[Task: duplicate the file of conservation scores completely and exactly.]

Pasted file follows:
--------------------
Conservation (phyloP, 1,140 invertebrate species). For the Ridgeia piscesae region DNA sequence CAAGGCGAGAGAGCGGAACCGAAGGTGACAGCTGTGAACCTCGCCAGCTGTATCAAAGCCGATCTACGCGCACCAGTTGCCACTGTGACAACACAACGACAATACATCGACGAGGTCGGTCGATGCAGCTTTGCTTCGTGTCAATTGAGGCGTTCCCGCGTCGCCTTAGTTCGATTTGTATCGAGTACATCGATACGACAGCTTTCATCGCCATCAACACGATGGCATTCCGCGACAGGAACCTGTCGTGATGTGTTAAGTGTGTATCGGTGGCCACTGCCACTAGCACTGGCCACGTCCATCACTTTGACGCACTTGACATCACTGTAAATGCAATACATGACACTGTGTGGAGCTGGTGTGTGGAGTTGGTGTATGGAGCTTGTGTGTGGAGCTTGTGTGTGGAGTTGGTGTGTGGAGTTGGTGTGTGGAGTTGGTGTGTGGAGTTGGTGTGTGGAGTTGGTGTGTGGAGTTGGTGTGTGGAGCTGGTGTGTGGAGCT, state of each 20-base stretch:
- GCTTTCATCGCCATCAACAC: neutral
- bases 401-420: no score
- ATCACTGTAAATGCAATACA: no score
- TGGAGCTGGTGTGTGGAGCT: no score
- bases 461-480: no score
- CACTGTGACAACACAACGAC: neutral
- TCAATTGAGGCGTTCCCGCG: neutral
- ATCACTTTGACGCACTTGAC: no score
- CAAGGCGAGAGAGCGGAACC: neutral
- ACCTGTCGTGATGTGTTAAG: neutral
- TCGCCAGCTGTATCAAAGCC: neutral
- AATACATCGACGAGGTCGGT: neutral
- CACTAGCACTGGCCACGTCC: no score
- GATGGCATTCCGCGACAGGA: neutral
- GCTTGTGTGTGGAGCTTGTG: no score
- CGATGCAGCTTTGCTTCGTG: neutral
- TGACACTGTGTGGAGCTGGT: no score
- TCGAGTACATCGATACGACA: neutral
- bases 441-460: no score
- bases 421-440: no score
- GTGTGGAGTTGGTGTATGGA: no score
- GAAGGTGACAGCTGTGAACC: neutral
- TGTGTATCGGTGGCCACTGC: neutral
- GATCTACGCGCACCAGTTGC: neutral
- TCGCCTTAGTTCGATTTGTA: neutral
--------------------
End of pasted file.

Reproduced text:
Conservation (phyloP, 1,140 invertebrate species). For the Ridgeia piscesae region DNA sequence CAAGGCGAGAGAGCGGAACCGAAGGTGACAGCTGTGAACCTCGCCAGCTGTATCAAAGCCGATCTACGCGCACCAGTTGCCACTGTGACAACACAACGACAATACATCGACGAGGTCGGTCGATGCAGCTTTGCTTCGTGTCAATTGAGGCGTTCCCGCGTCGCCTTAGTTCGATTTGTATCGAGTACATCGATACGACAGCTTTCATCGCCATCAACACGATGGCATTCCGCGACAGGAACCTGTCGTGATGTGTTAAGTGTGTATCGGTGGCCACTGCCACTAGCACTGGCCACGTCCATCACTTTGACGCACTTGACATCACTGTAAATGCAATACATGACACTGTGTGGAGCTGGTGTGTGGAGTTGGTGTATGGAGCTTGTGTGTGGAGCTTGTGTGTGGAGTTGGTGTGTGGAGTTGGTGTGTGGAGTTGGTGTGTGGAGTTGGTGTGTGGAGTTGGTGTGTGGAGTTGGTGTGTGGAGCTGGTGTGTGGAGCT, state of each 20-base stretch:
- GCTTTCATCGCCATCAACAC: neutral
- bases 401-420: no score
- ATCACTGTAAATGCAATACA: no score
- TGGAGCTGGTGTGTGGAGCT: no score
- bases 461-480: no score
- CACTGTGACAACACAACGAC: neutral
- TCAATTGAGGCGTTCCCGCG: neutral
- ATCACTTTGACGCACTTGAC: no score
- CAAGGCGAGAGAGCGGAACC: neutral
- ACCTGTCGTGATGTGTTAAG: neutral
- TCGCCAGCTGTATCAAAGCC: neutral
- AATACATCGACGAGGTCGGT: neutral
- CACTAGCACTGGCCACGTCC: no score
- GATGGCATTCCGCGACAGGA: neutral
- GCTTGTGTGTGGAGCTTGTG: no score
- CGATGCAGCTTTGCTTCGTG: neutral
- TGACACTGTGTGGAGCTGGT: no score
- TCGAGTACATCGATACGACA: neutral
- bases 441-460: no score
- bases 421-440: no score
- GTGTGGAGTTGGTGTATGGA: no score
- GAAGGTGACAGCTGTGAACC: neutral
- TGTGTATCGGTGGCCACTGC: neutral
- GATCTACGCGCACCAGTTGC: neutral
- TCGCCTTAGTTCGATTTGTA: neutral